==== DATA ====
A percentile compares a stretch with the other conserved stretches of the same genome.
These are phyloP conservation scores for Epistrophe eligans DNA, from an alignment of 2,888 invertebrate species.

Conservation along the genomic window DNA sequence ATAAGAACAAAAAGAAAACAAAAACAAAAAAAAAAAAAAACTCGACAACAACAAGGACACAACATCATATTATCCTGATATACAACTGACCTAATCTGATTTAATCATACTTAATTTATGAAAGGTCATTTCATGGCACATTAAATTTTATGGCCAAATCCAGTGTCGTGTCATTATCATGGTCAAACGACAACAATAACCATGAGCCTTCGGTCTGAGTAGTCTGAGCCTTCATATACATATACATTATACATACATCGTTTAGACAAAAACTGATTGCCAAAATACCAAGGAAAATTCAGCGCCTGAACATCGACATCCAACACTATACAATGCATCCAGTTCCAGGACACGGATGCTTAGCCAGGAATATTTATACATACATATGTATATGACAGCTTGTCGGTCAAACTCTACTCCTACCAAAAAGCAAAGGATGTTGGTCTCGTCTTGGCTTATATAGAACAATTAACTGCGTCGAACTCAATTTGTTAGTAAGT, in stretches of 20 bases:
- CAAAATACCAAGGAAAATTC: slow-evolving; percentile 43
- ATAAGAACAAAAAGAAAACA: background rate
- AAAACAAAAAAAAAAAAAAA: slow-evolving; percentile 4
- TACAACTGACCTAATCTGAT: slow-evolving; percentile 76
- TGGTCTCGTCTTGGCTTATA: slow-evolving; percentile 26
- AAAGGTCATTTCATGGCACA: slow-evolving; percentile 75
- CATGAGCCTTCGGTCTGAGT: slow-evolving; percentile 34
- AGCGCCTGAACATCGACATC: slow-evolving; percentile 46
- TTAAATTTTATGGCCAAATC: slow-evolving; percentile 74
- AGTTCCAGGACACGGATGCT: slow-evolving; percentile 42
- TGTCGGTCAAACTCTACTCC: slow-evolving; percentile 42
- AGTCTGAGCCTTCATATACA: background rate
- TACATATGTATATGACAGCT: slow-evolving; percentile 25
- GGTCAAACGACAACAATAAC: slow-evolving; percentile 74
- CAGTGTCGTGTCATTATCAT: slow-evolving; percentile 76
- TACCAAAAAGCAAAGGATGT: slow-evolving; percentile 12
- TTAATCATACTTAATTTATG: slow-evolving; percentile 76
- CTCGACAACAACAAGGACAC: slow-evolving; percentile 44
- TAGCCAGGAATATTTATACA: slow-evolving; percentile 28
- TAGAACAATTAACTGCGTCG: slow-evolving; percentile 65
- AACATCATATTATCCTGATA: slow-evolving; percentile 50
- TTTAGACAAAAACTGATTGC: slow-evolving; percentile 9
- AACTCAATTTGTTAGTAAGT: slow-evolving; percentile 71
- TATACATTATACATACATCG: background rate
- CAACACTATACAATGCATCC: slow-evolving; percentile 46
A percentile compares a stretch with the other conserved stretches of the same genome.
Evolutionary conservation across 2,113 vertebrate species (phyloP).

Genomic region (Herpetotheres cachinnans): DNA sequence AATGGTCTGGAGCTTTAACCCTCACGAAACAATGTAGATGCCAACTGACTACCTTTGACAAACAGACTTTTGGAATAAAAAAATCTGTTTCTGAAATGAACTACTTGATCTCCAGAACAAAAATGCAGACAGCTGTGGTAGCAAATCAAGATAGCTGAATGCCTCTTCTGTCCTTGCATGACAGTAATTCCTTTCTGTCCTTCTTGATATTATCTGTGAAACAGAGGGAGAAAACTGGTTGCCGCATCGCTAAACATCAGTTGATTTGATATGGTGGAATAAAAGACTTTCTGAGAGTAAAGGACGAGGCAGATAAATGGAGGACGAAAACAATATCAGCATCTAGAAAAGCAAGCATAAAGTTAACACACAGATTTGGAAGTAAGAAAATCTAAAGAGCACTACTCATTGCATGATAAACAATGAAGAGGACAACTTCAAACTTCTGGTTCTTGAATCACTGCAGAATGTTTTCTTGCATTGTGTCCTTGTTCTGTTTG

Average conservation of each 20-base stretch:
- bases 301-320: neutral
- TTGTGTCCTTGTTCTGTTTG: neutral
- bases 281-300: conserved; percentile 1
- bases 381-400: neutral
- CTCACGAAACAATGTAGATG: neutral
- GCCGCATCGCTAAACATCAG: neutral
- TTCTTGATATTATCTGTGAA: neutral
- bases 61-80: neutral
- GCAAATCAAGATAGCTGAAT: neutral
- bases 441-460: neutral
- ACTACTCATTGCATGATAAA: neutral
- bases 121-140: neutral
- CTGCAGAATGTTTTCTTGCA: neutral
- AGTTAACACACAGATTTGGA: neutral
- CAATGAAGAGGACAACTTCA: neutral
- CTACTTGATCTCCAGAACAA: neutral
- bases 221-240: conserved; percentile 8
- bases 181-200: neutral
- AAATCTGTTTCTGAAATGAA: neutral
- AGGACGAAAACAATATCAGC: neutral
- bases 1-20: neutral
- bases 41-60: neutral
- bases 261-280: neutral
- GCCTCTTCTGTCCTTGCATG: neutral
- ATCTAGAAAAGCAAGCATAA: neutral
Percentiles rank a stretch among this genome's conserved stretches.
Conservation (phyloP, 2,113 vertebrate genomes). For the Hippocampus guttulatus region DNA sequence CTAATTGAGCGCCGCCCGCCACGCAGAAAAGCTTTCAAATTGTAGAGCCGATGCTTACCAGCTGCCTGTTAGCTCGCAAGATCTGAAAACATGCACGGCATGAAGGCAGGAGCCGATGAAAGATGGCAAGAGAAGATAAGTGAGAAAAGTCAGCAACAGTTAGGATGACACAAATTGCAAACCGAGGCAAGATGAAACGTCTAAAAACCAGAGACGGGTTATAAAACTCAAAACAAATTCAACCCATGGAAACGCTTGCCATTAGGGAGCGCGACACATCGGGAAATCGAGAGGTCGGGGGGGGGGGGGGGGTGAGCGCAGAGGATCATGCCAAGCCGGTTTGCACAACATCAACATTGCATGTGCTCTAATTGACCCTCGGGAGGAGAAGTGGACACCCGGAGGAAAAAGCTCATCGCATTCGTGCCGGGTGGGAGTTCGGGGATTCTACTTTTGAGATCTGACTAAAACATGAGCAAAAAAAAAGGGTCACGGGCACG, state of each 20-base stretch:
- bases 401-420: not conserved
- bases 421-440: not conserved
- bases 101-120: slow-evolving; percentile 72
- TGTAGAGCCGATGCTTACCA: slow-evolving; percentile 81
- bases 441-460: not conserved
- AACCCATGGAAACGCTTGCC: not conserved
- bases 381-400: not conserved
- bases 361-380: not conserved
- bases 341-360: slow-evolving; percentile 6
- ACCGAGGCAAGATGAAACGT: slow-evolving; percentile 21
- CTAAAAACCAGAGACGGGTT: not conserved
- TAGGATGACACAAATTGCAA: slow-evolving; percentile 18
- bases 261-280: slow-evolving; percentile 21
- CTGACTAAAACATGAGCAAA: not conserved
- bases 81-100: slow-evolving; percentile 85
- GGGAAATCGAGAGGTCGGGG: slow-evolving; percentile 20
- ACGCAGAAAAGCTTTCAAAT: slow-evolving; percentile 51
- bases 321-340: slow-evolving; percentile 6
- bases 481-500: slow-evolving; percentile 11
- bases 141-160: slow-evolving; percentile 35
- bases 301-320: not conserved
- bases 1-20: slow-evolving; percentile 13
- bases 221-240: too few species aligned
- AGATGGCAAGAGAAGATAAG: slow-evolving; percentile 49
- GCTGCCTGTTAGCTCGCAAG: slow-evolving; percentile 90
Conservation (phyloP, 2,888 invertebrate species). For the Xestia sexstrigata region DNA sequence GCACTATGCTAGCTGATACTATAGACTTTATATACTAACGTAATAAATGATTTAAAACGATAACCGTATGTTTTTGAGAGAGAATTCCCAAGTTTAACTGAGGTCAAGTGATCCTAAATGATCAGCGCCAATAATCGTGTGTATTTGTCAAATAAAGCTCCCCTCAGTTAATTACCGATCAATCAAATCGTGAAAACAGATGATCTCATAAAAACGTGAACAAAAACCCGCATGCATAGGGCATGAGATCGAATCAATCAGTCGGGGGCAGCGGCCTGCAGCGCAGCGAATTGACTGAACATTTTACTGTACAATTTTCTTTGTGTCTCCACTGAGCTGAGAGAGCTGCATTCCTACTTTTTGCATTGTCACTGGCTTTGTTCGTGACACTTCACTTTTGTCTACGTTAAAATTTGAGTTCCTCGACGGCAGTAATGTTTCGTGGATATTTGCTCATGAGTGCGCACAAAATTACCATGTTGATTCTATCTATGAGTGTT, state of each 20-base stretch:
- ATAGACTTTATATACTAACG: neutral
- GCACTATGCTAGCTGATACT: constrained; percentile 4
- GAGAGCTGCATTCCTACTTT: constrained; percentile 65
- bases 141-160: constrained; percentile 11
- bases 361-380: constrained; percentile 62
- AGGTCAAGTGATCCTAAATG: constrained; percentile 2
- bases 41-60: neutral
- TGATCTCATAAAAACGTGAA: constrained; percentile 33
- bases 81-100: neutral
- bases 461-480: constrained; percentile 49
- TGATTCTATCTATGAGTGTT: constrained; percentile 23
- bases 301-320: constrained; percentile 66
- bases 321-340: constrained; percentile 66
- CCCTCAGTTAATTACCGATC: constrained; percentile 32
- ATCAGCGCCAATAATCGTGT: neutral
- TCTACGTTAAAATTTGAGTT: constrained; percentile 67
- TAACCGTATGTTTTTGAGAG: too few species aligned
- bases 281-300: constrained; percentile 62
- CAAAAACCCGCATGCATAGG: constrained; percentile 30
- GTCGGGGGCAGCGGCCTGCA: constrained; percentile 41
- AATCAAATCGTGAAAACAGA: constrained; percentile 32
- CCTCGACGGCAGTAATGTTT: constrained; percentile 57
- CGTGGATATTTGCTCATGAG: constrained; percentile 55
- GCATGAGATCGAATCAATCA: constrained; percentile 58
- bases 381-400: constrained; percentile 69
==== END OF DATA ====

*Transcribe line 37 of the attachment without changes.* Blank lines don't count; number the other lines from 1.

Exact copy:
- CTCACGAAACAATGTAGATG: neutral